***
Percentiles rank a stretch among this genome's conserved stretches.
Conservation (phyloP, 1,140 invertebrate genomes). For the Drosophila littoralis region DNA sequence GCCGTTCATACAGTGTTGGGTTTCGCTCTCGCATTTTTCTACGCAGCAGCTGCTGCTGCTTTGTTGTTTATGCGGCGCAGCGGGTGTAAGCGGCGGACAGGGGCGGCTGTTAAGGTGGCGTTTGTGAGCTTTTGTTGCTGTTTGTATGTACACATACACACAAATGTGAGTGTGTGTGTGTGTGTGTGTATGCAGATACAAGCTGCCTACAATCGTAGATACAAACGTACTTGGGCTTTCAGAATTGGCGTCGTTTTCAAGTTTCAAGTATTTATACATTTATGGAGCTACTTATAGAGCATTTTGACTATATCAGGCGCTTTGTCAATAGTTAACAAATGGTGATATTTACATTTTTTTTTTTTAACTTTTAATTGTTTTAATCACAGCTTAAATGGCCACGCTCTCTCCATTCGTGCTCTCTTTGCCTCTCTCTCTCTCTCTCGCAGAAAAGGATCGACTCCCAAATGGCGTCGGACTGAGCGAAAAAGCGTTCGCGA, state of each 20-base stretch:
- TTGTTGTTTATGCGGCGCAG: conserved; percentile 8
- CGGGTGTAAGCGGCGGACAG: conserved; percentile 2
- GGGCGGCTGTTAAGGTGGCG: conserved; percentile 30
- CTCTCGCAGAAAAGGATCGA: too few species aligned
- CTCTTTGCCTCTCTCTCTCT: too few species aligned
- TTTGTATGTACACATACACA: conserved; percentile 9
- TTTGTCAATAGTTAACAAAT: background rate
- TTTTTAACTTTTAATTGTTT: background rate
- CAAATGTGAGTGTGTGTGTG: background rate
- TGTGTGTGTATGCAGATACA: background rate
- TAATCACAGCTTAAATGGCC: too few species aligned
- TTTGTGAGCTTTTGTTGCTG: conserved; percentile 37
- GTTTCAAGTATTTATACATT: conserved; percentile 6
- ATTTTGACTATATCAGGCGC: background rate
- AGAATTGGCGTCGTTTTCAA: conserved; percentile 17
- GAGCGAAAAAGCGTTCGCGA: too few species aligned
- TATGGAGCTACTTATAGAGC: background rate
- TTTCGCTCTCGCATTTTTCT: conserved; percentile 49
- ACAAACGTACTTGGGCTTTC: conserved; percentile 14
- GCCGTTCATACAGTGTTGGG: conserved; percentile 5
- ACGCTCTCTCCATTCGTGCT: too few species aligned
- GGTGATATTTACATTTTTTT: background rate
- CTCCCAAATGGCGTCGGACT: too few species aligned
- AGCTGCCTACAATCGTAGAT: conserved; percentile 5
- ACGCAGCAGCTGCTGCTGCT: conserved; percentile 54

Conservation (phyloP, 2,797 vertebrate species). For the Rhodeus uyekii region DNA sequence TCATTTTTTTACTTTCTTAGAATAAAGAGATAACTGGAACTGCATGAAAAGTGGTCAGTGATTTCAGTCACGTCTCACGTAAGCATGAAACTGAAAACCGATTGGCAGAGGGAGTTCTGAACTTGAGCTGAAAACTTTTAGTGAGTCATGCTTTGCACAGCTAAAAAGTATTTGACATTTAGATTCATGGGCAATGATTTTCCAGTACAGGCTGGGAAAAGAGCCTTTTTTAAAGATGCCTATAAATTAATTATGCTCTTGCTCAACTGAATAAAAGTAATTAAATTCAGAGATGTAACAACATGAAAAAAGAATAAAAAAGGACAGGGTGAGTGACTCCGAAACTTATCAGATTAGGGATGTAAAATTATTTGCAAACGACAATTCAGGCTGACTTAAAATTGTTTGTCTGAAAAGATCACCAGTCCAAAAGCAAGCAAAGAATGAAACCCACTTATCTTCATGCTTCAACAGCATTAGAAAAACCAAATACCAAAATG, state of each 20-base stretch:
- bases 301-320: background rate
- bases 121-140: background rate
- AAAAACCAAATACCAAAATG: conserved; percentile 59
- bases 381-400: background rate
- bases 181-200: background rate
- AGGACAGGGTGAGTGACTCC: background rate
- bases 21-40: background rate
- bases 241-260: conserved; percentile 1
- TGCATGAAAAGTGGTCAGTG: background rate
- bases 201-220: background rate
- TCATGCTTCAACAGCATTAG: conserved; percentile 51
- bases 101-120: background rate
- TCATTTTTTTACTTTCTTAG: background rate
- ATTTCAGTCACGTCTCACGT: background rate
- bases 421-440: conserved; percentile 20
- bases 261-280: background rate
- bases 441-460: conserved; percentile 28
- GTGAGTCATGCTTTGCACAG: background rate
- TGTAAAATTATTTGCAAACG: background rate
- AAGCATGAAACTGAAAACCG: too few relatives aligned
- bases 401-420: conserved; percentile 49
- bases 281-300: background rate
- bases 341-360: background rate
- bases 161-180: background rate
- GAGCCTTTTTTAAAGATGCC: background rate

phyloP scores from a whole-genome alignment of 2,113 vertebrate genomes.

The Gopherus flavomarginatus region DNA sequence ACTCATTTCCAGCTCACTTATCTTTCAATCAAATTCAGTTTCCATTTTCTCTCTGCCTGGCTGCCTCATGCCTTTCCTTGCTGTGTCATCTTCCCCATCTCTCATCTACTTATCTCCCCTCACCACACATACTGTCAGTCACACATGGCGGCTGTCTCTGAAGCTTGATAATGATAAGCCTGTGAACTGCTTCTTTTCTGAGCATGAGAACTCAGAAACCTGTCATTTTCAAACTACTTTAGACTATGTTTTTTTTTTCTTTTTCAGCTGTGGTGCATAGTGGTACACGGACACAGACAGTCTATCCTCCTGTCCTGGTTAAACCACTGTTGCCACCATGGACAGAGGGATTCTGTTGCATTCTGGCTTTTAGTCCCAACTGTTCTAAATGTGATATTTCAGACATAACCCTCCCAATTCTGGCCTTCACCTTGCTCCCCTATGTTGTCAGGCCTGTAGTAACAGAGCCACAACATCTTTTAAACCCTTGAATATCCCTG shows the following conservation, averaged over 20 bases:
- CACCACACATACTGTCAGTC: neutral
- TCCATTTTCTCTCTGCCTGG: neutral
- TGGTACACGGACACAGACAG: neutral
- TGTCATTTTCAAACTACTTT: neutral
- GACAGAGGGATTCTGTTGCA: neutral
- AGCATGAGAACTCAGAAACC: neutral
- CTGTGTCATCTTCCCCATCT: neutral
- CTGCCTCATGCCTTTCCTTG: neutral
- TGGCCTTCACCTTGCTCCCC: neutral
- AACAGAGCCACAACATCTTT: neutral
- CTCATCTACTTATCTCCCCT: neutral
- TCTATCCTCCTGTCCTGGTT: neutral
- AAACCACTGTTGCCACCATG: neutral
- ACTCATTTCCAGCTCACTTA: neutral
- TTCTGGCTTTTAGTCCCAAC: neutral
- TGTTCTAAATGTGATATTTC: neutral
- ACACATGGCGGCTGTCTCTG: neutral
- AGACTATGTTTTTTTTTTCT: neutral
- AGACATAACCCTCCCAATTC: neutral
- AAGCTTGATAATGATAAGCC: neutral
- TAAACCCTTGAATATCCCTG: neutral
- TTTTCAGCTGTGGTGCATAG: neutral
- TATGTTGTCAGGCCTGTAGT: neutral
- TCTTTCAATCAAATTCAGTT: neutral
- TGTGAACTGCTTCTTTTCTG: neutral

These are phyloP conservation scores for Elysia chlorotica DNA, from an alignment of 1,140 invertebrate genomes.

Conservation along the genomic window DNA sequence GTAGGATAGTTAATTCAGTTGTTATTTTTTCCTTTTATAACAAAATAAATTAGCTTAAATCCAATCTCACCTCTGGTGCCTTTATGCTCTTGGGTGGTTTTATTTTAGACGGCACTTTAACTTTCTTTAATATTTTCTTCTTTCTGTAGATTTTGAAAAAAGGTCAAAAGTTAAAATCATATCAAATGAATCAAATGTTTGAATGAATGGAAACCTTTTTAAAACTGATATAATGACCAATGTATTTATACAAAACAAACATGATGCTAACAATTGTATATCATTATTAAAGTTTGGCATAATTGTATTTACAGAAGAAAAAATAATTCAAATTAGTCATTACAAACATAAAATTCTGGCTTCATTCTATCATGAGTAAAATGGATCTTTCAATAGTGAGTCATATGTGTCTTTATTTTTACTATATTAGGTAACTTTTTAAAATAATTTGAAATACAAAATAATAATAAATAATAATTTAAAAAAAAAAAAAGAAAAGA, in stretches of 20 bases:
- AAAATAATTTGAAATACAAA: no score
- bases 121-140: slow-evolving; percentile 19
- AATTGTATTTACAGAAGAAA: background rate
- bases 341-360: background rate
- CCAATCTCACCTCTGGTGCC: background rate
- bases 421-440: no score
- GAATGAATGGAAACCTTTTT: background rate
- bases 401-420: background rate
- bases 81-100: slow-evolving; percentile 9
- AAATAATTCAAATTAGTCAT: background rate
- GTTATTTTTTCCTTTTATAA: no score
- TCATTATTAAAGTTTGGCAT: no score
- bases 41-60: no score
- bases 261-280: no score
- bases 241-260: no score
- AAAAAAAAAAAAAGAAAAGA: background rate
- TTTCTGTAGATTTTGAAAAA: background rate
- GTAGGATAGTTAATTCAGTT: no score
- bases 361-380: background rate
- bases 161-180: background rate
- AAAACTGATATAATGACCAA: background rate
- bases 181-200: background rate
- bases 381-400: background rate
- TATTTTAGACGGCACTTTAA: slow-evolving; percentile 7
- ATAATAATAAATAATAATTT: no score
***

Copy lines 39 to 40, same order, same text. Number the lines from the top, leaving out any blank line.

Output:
- TCATGCTTCAACAGCATTAG: conserved; percentile 51
- bases 101-120: background rate